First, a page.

Daniel J. FlynnHuman Events
The Berlin Wall fell twenty-two falls ago. Did the news only now reach the Mediterranean?
Those who cannot identify the present are condemned to repeat the past. Rampant stupidity has that effect on a maxim. George Santayana presumed too much when he mocked people who merely forgot yesterday. We canâ€™t even get today straight.
This year is socialismâ€™s worst since the Berlin Wall fell. Just donâ€™t say it aloud. We arenâ€™t supposed to notice that the same mindset that crippled Budapest, Berlin, and Belgrade beats down Damascus and Athens.
It is Eastern Europe along the Mediterranean. It is 1989 again in 2011. But who recognizes the pastâ€™s welcome encroachment upon the present? Who sees Prague and Krakow finally bringing the news to Tunis and Tripoli?
The government we just helped overthrow in North Africa called itself the Socialist Peopleâ€™s Libyan Arab Jamahiriya. We called it a lot of names, but never that.
The â€œBrother Leader and Guide of the Revolutionâ€ was once a darling of American leftists. The Nation, for instance, proclaimed that â€œall Libyans are now equal under the lawâ€ and â€œno form of racism exists in Libyaâ€ upon Qaddafiâ€™s coup. In imitation of Maoâ€™s â€œLittle Red Bookâ€ Qaddafi wrote a little â€œGreen Book,â€ which taught that â€œland is the private property of none,â€ â€œwealth exceeding the satisfaction of oneâ€™s needsâ€ must be confiscated, and â€œthe final step is for the new socialist society to reach a stage in which profit and money disappear.â€
To say Libyans revolted against Qaddafiâ€™s oppression is another way of saying they revolted against socialism. The world economy is in rough shape. Nowhere is it as rough as it is under state-managed economies. The unrest in the Mediterranean Basin has focused on domineering governments that have micromanaged their economies into the ground.
Greeks freeload on free dentistry, child care, eye exams, and university educations. Do you grasp why Greece finds it necessary to freeload on the rest of Europe? Despite a debt-to-GDP-ratio that makes Obamaâ€™s America look prudent, Prime Minister George Papandreouâ€™s â€œausterityâ€ measures have increased state spending by seven percent this year. Is it any wonder that the sick man of Europe is led by the leader of the Panhellenic Socialist Movement and the president of the Socialist International?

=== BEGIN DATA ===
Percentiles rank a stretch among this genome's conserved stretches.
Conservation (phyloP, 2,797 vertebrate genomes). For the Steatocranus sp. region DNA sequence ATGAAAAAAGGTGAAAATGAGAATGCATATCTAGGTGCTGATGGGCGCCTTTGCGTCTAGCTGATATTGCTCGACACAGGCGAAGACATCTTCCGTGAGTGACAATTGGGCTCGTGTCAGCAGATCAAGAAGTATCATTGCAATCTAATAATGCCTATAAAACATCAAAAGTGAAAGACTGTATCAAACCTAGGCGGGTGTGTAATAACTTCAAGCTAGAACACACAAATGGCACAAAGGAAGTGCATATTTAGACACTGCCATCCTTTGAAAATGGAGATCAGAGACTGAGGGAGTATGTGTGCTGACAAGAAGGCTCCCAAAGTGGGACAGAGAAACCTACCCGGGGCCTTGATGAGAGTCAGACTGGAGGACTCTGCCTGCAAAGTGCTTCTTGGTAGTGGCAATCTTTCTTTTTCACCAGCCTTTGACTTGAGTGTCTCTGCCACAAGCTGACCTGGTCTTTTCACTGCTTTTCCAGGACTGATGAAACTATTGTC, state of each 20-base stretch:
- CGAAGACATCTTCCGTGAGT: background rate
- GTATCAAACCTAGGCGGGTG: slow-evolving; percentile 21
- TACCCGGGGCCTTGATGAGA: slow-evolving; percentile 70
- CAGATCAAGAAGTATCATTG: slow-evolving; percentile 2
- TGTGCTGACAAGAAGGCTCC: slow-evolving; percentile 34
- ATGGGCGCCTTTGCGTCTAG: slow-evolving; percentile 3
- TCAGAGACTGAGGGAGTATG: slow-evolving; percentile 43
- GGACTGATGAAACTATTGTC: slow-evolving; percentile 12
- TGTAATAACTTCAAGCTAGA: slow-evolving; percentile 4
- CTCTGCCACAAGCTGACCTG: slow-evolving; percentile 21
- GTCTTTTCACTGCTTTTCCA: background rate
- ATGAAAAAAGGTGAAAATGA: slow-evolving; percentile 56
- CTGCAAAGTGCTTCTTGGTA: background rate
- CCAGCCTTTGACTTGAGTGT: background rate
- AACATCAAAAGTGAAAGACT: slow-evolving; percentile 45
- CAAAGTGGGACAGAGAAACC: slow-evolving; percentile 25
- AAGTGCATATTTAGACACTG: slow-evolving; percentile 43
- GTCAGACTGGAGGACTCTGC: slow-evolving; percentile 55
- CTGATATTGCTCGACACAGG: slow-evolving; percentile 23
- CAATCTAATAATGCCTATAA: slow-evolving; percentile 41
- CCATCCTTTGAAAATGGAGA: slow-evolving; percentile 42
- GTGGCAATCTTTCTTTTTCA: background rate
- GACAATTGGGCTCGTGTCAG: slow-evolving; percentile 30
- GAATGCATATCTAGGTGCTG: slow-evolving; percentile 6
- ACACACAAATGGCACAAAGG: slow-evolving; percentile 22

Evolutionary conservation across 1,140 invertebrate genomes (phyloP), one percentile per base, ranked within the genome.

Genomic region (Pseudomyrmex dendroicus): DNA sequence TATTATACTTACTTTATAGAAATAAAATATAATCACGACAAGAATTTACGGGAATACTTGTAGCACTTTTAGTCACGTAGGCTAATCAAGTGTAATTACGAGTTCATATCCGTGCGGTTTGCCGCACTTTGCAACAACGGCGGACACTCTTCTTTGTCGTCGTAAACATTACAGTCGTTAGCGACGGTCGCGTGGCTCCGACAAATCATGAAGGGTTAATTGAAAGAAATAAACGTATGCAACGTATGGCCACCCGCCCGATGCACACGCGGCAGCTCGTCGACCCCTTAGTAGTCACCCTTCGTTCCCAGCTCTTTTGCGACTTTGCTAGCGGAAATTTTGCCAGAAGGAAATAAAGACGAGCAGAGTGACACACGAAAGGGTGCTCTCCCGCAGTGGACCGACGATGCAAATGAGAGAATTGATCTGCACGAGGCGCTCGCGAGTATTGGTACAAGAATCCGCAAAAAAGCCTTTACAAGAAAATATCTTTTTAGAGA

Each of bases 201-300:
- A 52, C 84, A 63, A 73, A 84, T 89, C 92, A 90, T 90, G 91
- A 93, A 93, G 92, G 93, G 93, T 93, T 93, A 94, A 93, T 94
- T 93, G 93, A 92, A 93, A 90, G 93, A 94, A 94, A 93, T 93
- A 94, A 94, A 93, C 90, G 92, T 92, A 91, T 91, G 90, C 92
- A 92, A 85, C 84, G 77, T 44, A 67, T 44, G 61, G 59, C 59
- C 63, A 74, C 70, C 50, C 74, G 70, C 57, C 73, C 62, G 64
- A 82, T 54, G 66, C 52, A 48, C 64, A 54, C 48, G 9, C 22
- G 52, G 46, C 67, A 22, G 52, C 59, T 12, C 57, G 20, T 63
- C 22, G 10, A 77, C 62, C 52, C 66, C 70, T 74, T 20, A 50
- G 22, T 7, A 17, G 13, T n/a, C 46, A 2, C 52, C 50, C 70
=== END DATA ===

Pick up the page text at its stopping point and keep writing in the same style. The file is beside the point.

The latter organization considered the ruling parties of Egypt and Tunisia members in good standing until earlier this year.
The group called the inability to placate demands for democracy â€œthe dramatic failure of the Egyptian government.â€ But the Socialist International deciding to oust Hosni Mubarakâ€™s party only after the events of Tahir Square had begun seems a rather â€œdramatic failure,â€ too.
Two weeks earlier, the group had cited â€œextraordinary circumstancesâ€ in their decision to expel Tunisiaâ€™s ruling party. The decades of oppression didnâ€™t faze the Socialist International. The whole world watching did.
The Syrian thugs exterminating fellow citizens for mere protest are members of the Arab Socialist Baâ€™ath Party. Their motto is â€œunity, liberty, socialism.â€ There hasnâ€™t been much â€œunityâ€ or â€œlibertyâ€ in Syria. They are overdosing on the mottoâ€™s third component. The control freaks who micromanage wage rates, prices, health care, and banking unsurprisingly seek to control YouTube videos and Facebook postings, too.
Socialism is as much a failure in 2011 as it was in 1989. But its public relations is more successful now than then.
In Egypt, Libya, Greece, Syria, and Tunisia, not one in twenty protesters would say that what they have protested against is socialism. Ditto for America. Occupy Wall Street laments unemployment, debt, and decline. But they donâ€™t identify socialized losses for financiers and automakers, or subsidies for the health insurance industry, as a cause for any of this.
Socialists, in America and abroad, protest against socialism and they donâ€™t even know it. In fact, many protestors demand socialism as they protest its effects. Such cognitive dissonance would not be so rampant if we had correctly labeled the failed regimes upon the Mediterranean.
There is an historic movement sweeping the Mediterranean. But posterity, like the present, is unlikely to note that its targets have been exclusively collectivist regimes.
None dare call it socialism. http://www.humanevents.com/article.php?id=46906